According to a new study, your weight may have an impact on the effectiveness of the morning-after pill. The study, conducted in 2011, is based on the French morning-after pill called Norvelo.
What is important is that the Norvelo pill is identical to the Plan B One-Step, which also has the generic name of Next Choice One Dose, and My Way that are sold in the United States. These types of pills contain a synthetic version of the hormone progestogen called levonorgestrel.
The study revealed that Norlevo began losing its effectiveness when women weighed more than 165 pounds, but it also revealed that for women over 176 it showed an "absence of effectiveness."
Beginning in 2014, the French product will come with a new label warning women that the pill may not be effective for women over a certain weight. However, the FDA and makers of U.S. morning-after pills have not made a decision to change their packaging.
According to Anna Glasier, an expert in reproductive medicine at the University of Edinburgh, it is unclear as to why emergency contraceptives may be less effective for overweight women.
In an interview with CNN, Glasier said, "There has been some evidence over the years that low doses of progestogen-only contraceptives have less efficacy in heavier women, but we do not know why. It is well recognized that body weight affects the way drugs are metabolized."
The study also found that "obese women had three times the risk of getting pregnant after taking emergency contraception than those with a normal body weight."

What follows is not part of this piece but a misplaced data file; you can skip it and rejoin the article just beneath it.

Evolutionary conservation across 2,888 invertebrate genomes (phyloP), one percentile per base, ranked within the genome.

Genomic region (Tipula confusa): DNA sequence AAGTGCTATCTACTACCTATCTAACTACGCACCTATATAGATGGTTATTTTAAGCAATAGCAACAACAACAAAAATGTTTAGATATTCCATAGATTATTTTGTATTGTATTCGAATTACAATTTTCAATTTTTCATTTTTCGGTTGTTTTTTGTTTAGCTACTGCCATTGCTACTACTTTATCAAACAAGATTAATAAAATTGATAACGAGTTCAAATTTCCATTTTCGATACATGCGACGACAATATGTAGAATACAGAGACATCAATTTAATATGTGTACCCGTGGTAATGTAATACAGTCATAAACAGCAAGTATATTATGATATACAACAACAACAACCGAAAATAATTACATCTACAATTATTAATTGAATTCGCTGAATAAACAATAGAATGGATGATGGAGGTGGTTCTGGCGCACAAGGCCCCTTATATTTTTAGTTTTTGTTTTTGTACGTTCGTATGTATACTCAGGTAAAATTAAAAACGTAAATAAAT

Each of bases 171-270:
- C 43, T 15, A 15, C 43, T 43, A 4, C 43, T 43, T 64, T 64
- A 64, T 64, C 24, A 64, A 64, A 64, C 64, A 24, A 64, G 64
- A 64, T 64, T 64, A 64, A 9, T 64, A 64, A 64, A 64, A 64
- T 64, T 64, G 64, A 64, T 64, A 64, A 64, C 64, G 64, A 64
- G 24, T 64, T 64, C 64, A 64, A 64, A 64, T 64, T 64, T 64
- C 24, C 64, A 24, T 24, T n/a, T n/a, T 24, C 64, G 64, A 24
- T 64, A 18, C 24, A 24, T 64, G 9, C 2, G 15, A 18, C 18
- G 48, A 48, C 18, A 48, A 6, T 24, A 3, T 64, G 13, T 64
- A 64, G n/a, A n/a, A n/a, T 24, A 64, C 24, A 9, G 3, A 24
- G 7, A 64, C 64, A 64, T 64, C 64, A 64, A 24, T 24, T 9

The exact reason for the ineffectiveness among larger women is unknown. However, other research has shown that women who weighed more than 155 pounds are at a higher risk of regular oral contraception failure.
One study discovered that it takes "longer to reach normal concentration levels in the blood of obese women compared with normal weight women."
If you are concerned about the effectiveness of your morning-after pill discuss possible options with the pharmacist and/or doctor.
Options you might want to consider include using an emergency contraceptive with ulipristal acetate. Another alternative is a copper intrauterine device which can be inserted by a doctor. The IUD can be used up to five days after unprotected sex to help prevent pregnancy.
The study was conducted by University of Edinburgh, Scotland, as well as the National Institute of Child Health and Human Development, Bethesda, MD, and HRA Phrama, Paris, France.
"Plan B Morning After Pill May Be Less Effective in Women Who Weigh More than 165 Pounds." Science World Report. 02 Dec. 2013.
Wilson, Jacque, and Miriam Falco. "Morning-after Pill May Not Work for Overweight Women." CNN. Cable News Network, 26 Nov. 2013. Web. 30 Nov. 2013.
"Can We Identify Women at Risk of Pregnancy despite Using Emergency Contraception." Web. 2 Dec. 2013.
Reviewed December 2, 2013
by Michele Blacksberg RN
Edited by Jody Smith